Gerrymandering. It’s a goofy word. Like, if you said, “Hey, have you heard about what happened with Gerry Mandering?” Someone might ask, “Who?”
Or you could say, “We really should do something about that gerrymandering problem.” Your friend might say, “Oh, when panhandlers stand on the median of a busy street and you’re scared they’ll get hurt?”
No. Because you can’t just make up definitions to suit your own purposes, no matter how goofy the word sounds. Just like you shouldn’t make up census boundaries with prison populations to suit your own political purposes. Oh, snap, that’s exactly the issue.
When prisoners are counted as residents of their place of incarceration, rather than where they actually lived before being locked up, it gives political clout to the state legislators in that district. For jails in urban cities this is not as big of a deal. The inmates most likely lived nearby and will return to homes nearby upon their release. However, in rural areas, the prison population can give a huge boost to an otherwise small-time politician, even though, get this, those prisoners generally can’t even vote.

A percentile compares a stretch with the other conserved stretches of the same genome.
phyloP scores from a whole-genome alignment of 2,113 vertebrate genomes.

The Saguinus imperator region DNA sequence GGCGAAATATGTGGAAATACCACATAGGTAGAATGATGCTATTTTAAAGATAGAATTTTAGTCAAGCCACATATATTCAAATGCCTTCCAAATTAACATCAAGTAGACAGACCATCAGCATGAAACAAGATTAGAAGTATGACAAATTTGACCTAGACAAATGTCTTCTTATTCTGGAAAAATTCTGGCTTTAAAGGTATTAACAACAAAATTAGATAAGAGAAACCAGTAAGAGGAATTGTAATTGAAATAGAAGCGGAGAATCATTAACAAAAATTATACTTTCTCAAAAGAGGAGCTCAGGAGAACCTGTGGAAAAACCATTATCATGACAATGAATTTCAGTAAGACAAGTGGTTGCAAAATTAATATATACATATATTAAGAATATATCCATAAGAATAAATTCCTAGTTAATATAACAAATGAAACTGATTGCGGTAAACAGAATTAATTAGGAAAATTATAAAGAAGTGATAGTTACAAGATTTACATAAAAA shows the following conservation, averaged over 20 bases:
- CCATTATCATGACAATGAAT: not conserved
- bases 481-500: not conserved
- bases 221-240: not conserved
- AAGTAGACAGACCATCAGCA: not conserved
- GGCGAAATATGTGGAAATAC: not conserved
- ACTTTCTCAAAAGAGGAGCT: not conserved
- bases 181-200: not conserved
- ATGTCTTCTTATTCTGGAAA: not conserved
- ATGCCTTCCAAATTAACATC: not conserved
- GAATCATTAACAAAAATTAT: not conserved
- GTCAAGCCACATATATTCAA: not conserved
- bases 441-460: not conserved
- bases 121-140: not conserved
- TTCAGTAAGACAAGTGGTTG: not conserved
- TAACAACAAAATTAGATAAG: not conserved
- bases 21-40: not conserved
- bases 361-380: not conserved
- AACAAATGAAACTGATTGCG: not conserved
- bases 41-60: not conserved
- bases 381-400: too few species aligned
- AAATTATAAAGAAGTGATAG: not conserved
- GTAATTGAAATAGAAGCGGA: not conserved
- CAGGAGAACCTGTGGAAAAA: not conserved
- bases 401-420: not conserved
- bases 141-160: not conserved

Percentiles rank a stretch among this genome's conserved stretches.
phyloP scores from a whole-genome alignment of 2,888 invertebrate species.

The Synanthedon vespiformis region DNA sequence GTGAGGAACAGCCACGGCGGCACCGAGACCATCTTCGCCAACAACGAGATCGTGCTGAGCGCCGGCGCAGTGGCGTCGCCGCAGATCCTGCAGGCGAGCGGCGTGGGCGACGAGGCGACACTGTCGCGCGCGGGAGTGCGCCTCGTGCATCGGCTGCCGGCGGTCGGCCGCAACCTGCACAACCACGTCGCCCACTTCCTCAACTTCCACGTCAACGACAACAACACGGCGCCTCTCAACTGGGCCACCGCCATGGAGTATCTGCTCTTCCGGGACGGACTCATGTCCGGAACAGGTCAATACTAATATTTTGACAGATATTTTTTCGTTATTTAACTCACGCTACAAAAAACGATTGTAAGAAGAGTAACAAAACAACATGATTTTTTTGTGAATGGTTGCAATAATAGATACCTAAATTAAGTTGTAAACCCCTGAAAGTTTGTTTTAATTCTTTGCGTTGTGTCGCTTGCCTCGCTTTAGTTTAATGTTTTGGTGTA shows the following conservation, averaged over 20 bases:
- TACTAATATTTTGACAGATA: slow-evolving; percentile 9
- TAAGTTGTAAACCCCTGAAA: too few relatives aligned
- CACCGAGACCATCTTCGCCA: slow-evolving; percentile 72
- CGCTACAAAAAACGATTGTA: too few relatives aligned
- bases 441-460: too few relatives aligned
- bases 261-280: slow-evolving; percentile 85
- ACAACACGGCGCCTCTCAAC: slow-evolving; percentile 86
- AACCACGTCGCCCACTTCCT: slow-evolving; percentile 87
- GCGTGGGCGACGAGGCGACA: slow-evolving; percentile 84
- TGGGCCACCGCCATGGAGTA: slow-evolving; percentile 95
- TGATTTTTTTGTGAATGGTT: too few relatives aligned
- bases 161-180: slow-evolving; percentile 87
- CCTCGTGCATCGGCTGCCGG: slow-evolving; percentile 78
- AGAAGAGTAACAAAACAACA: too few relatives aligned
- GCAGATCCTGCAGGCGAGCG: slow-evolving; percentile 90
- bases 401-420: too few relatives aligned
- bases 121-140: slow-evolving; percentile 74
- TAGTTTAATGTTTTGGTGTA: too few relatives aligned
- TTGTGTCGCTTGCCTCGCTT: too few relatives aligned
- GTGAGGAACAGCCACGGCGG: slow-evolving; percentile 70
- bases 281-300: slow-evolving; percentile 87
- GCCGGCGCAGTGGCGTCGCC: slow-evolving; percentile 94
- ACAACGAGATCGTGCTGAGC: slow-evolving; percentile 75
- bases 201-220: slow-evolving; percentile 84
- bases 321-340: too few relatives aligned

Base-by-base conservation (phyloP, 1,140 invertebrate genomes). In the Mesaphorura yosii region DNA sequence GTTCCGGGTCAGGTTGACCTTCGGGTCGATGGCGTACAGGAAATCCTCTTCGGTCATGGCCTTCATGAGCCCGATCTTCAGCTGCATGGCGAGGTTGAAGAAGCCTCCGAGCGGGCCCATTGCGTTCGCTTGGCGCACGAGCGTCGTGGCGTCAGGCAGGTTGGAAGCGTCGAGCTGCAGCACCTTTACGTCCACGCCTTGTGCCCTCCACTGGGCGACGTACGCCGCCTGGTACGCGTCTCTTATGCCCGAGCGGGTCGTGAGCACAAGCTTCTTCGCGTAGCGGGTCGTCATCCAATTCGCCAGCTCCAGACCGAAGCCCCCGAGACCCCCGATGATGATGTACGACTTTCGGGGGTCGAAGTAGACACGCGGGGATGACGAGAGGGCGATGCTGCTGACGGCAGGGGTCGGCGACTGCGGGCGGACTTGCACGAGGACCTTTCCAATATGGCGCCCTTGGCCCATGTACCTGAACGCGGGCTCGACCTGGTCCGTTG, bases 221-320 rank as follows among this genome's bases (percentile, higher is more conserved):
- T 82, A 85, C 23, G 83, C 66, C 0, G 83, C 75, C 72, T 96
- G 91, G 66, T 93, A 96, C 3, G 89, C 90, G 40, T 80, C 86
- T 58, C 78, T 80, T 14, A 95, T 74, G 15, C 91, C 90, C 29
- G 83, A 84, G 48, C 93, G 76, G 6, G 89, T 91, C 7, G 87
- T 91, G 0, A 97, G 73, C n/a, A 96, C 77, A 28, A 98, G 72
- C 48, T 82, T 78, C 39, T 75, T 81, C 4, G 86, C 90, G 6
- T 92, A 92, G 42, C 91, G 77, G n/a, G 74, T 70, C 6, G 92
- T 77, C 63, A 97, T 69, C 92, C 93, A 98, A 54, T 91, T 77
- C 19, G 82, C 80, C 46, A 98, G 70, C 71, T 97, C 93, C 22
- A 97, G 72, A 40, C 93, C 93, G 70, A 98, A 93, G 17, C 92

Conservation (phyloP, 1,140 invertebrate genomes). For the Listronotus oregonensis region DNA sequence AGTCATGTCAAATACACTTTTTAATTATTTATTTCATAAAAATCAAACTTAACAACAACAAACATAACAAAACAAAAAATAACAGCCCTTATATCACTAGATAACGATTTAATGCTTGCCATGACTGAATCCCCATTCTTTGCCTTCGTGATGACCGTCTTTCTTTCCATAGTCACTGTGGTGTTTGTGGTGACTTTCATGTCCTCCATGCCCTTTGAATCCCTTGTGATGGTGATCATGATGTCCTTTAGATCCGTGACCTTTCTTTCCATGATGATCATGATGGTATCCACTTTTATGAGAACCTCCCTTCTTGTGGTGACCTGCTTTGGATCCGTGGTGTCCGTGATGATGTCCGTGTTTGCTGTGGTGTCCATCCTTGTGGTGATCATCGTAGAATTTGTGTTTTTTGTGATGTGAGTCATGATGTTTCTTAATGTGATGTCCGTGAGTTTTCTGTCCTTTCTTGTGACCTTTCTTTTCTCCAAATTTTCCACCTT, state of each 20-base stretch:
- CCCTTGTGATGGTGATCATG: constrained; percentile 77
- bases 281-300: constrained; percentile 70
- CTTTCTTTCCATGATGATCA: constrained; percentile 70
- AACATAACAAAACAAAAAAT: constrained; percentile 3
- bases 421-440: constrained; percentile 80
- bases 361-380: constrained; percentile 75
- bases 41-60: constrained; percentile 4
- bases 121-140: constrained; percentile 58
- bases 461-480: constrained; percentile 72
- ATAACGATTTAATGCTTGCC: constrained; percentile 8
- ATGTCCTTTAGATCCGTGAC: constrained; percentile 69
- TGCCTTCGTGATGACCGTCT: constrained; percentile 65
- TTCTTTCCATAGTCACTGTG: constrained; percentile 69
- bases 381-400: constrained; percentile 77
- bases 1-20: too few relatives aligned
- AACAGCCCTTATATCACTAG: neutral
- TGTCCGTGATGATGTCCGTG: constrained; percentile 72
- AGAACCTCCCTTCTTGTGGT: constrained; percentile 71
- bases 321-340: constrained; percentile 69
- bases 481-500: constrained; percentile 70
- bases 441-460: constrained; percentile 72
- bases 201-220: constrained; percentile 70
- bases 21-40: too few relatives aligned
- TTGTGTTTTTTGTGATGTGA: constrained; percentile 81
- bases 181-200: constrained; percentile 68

For a great example of the lengths that someone will go to, read this post from Prisoners of the Census. There is a fantastic graphic that shows how the boundary of District 6 in Wyoming was stretched way, way out just to grab the prison population of 499 inmates, to shift the power. The issue can be particularly problematic in states that have both major urban centers and prisons located in rural areas, such as in New York and Florida. While the locals look at it as a boon, it’s truly a disservice to the rest of us and our political process.